I heard today that the average person spends 50 minutes on Facebook every day. In the same report, I also heard that the average person watches three hours of TV per day.
If any of those people complain about having a dead end job, lack of job opportunities or how many jobs go to emigrants, then they have to look no further than themselves as the source of those complaints.
As much as people tell me that there’s a social benefit of being on Facebook, I still disagree. I think it’s a voyeuristic, narcissistic addiction that we try to justify. I really enjoy spending time with my friends. So I actively, intentionally make time for them. And I build real relationships and don’t just “friend” people.
Relationships are an ongoing process and not just a status. Sometimes they’re messy and take effort … but that only deepens them.
So what does this have to do with finances?
Firstly, our value in our careers and families is made up of who we are and what we bring. Most of that is built in private in our spare time. If we’re sitting around engaging in mindless entertainment rather than “sharpening our saw” (as Stephen Covey would put it), then we’re not increasing our value.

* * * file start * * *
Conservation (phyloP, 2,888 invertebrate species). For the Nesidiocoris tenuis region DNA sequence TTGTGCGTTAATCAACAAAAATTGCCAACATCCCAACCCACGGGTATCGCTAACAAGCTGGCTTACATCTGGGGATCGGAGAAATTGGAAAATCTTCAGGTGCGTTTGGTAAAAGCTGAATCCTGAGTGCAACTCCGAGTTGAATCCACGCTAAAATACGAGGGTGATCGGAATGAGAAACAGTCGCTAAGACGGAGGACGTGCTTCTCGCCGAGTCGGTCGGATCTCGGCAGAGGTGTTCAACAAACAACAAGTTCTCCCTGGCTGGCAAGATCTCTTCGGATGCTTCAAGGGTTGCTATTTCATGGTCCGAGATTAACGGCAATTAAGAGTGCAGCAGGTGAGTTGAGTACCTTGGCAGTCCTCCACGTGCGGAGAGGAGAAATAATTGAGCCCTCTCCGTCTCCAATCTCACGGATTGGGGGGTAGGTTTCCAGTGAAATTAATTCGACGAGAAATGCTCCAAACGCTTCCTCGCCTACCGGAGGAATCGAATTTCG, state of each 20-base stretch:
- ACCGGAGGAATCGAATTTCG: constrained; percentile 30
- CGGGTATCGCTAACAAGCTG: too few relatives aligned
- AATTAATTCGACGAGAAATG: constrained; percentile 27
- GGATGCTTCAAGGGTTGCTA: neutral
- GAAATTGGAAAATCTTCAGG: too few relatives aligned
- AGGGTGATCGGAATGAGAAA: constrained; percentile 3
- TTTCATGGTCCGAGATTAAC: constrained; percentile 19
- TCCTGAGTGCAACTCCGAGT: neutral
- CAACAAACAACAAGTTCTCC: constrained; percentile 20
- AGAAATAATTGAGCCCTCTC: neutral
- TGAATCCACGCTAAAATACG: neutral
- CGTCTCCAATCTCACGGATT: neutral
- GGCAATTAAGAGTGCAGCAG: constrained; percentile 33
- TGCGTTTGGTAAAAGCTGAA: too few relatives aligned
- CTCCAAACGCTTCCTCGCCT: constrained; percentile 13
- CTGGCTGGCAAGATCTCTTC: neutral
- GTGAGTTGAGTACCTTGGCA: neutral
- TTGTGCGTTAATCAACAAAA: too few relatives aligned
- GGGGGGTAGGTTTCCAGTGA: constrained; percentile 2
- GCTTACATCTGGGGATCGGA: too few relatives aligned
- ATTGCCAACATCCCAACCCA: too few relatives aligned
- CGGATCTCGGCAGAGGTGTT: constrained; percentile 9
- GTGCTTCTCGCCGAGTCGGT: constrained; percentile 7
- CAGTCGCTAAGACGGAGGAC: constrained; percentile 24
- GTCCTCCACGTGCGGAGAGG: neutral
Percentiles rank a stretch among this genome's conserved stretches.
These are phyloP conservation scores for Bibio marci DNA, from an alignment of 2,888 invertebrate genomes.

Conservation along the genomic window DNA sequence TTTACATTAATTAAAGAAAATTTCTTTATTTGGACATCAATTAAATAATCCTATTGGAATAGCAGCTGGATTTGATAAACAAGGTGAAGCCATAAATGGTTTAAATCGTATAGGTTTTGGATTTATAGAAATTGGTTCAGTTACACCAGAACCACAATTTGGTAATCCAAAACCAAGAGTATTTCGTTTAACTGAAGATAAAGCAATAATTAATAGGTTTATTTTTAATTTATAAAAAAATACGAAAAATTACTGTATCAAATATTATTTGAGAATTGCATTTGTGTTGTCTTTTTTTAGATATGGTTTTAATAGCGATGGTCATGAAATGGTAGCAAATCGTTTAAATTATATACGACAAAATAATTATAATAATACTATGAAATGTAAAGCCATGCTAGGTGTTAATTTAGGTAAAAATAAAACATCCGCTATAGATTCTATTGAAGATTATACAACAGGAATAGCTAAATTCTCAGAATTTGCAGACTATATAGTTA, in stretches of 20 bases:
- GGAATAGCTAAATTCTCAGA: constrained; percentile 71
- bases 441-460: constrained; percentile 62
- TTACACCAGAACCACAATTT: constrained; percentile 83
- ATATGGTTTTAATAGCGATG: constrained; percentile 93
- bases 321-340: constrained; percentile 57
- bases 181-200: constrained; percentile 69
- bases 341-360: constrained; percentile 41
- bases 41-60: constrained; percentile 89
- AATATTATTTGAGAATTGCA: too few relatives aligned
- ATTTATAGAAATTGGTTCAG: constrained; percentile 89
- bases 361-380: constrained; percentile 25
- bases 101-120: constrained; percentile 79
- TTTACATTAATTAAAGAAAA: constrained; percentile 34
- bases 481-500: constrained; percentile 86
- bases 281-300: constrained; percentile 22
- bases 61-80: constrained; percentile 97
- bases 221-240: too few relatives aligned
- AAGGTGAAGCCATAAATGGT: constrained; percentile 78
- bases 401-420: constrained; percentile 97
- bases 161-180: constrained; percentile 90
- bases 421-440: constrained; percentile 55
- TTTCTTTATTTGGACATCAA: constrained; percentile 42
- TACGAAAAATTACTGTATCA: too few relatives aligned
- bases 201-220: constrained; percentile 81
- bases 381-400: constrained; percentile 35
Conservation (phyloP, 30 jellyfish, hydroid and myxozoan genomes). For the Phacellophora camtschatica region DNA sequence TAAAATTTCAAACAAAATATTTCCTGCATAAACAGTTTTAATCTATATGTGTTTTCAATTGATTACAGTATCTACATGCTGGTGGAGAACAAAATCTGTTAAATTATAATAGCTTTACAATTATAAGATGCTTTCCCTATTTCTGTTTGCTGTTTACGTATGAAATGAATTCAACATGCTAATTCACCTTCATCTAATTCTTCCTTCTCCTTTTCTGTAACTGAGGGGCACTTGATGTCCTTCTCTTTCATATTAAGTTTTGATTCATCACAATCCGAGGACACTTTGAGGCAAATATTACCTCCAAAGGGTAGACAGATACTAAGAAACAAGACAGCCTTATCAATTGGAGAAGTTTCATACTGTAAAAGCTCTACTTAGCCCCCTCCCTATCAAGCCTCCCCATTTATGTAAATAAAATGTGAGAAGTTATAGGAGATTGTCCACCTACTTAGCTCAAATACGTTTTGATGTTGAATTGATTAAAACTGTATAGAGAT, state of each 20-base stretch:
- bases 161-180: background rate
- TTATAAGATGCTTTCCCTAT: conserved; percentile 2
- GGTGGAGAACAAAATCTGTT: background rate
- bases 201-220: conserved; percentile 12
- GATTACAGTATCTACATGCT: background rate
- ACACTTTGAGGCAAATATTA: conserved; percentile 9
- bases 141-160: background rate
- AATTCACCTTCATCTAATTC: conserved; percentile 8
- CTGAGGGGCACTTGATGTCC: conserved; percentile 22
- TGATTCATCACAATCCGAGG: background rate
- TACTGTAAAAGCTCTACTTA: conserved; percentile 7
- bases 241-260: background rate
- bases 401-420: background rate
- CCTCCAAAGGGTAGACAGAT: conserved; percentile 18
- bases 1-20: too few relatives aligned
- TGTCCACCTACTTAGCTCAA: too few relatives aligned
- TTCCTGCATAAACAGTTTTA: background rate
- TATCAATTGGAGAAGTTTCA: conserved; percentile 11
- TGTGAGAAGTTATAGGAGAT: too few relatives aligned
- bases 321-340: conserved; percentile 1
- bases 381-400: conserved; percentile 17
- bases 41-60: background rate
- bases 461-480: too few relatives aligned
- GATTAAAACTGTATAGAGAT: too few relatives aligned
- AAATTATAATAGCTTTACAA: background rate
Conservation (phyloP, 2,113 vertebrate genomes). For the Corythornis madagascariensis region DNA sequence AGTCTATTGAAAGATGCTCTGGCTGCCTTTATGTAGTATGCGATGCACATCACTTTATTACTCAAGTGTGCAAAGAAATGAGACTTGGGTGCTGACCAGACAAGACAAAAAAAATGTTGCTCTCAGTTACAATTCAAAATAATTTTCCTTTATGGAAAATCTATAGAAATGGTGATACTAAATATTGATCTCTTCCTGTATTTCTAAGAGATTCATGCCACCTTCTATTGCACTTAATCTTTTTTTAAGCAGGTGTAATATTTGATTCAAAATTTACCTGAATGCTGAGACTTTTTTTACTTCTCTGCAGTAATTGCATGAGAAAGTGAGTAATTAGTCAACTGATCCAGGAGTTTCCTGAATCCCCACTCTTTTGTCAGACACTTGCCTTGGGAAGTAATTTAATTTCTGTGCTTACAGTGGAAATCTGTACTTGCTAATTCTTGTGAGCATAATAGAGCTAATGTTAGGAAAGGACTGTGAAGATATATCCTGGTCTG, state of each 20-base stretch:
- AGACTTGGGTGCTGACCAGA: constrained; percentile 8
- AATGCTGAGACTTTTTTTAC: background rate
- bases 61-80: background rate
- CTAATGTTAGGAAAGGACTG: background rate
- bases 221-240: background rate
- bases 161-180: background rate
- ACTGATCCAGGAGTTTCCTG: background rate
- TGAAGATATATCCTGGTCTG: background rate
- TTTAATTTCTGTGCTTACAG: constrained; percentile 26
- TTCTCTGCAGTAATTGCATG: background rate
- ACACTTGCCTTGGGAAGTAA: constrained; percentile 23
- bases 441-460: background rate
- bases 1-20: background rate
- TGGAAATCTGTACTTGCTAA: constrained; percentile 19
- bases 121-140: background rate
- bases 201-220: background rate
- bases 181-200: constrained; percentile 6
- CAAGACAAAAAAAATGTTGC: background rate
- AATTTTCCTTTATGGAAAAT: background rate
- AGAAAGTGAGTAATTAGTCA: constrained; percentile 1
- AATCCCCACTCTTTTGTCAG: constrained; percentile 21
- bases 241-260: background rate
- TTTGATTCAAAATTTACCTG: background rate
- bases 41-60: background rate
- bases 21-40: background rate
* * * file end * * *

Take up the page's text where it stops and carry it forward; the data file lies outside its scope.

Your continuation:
This means engaging with others in solid, deep relationships. If we do that, we are richer human beings and we learn and develop more perspective. And an ancillary benefit is that we might need that community and fellowship when times get tough or we need someone to talk to.
Also, our mental faculties are not sharpened by passive entertainment. We develop our minds by challenging them. This requires taking on projects that make us think deeply and concentrate. Also, exercising engages our bodies and our minds to make both tougher.
Additionally, if folks say they don’t have enough time or money, and they’re on Facebook, then they could quit scrolling and start a side job.
Don’t get me started on Pokemon go!